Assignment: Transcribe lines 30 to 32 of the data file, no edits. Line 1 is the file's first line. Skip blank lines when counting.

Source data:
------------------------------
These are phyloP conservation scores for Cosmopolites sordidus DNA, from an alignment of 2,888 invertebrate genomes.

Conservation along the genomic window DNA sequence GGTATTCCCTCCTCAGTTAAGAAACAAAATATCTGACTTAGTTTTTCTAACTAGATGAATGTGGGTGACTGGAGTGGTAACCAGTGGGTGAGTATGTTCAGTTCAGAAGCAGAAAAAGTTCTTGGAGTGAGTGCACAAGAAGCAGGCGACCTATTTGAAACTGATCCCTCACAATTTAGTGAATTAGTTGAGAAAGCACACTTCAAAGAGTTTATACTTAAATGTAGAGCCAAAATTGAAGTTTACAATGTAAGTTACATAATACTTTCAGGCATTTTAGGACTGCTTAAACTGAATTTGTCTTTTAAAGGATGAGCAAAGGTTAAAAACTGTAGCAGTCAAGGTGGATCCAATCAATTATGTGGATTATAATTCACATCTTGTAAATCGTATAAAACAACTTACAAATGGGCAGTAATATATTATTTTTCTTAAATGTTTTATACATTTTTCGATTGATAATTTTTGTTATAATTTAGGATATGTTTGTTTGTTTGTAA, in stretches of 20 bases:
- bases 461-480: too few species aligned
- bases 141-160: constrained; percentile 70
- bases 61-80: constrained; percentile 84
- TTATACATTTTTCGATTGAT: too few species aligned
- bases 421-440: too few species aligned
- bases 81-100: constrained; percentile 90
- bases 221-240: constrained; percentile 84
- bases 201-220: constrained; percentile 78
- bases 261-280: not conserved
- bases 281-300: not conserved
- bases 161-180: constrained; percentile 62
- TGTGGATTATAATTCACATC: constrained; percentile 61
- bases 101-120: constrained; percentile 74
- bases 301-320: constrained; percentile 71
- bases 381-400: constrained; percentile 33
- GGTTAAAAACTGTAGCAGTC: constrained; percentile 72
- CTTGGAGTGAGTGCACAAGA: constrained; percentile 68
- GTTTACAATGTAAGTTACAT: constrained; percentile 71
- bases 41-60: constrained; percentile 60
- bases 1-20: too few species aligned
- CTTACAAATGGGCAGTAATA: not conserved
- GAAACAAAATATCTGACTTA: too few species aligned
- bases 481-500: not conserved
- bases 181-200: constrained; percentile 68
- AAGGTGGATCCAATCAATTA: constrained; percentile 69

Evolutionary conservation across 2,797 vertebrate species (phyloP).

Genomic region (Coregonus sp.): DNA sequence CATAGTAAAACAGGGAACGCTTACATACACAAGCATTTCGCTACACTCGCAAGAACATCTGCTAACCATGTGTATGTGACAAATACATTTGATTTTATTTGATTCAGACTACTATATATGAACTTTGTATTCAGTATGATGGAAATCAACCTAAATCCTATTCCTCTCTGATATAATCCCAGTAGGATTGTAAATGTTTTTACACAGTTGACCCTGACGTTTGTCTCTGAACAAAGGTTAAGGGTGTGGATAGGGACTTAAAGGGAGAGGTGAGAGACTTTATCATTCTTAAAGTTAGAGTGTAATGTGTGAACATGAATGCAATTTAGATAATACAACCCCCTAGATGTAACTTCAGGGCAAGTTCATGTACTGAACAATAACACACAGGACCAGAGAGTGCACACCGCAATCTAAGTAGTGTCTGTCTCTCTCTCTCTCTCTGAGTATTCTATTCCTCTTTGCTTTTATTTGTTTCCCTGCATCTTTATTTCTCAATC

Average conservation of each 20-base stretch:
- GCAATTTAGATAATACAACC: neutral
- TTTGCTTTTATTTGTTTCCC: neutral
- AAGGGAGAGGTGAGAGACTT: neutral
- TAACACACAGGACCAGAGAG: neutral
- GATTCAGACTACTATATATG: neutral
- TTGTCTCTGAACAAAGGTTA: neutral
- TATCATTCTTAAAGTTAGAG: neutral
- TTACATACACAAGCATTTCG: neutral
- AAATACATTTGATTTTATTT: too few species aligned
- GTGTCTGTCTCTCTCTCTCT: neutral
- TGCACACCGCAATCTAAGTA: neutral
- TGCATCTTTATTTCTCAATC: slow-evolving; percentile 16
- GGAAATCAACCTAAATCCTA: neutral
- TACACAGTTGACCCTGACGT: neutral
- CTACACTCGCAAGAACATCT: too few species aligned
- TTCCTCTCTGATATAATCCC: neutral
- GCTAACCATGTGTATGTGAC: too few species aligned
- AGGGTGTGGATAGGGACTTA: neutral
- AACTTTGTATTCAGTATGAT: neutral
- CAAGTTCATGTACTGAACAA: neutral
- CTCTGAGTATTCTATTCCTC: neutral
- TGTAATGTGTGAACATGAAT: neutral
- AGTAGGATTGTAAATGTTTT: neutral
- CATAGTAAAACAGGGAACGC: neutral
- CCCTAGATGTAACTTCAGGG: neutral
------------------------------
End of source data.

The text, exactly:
Average conservation of each 20-base stretch:
- GCAATTTAGATAATACAACC: neutral
- TTTGCTTTTATTTGTTTCCC: neutral